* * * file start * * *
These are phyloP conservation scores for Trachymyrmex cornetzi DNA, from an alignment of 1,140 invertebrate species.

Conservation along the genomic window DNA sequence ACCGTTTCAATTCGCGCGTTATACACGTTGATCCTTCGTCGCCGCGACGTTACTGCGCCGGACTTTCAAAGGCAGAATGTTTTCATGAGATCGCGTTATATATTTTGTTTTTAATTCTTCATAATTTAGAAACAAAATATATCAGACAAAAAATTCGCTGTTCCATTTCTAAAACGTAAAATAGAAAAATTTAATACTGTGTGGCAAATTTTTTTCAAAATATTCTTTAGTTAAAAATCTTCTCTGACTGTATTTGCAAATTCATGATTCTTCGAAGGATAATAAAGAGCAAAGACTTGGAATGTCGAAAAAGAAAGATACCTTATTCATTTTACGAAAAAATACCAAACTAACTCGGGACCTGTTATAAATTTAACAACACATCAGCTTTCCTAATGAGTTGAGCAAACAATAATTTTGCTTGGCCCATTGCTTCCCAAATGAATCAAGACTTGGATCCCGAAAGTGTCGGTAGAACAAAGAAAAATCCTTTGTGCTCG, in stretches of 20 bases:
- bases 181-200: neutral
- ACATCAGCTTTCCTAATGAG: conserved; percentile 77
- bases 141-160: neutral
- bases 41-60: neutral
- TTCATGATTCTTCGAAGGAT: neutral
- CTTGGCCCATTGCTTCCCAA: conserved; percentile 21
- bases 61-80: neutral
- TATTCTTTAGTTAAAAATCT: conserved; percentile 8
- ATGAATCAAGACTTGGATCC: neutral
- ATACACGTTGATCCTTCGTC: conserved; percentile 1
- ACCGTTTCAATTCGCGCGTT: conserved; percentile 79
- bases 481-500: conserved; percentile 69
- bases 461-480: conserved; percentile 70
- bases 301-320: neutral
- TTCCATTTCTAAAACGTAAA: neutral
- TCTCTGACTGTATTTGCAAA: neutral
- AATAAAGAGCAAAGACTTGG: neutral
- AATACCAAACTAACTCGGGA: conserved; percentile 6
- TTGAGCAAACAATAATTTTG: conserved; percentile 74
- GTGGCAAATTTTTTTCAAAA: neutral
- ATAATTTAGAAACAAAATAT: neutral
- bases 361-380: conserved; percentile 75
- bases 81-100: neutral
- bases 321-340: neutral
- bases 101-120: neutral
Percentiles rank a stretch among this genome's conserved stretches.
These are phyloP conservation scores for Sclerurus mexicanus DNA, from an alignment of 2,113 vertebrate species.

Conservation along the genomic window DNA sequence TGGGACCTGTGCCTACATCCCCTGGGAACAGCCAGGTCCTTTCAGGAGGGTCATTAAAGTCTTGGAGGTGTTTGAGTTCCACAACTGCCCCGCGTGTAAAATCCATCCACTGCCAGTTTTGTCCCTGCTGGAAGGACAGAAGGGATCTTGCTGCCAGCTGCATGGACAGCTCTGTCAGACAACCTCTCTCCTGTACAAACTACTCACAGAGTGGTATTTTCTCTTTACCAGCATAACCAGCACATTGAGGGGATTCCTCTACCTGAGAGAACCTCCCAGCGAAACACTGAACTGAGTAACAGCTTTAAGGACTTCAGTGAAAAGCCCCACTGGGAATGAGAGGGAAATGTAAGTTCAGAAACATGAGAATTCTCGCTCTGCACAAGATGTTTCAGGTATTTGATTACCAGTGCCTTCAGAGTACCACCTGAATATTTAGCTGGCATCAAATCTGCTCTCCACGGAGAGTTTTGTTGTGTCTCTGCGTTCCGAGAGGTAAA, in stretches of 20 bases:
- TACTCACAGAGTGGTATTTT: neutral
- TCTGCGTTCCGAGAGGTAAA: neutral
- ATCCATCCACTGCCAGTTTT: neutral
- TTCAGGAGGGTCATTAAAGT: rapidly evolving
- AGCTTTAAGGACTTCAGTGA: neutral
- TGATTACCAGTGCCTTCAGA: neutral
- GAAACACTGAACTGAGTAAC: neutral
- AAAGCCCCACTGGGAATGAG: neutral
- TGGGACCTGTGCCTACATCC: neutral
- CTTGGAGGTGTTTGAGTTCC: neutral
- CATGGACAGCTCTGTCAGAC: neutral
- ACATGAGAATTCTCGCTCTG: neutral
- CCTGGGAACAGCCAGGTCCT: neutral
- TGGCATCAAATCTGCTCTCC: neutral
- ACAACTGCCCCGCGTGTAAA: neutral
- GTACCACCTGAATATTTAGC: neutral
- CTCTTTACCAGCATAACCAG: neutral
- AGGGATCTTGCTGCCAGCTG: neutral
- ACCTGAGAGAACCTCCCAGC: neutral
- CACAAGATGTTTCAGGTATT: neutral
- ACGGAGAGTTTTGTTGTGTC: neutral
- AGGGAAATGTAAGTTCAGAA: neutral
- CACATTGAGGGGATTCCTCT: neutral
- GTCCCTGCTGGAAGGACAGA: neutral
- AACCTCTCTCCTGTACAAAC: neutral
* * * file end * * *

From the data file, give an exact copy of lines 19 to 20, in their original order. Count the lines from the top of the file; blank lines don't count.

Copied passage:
- AATAAAGAGCAAAGACTTGG: neutral
- AATACCAAACTAACTCGGGA: conserved; percentile 6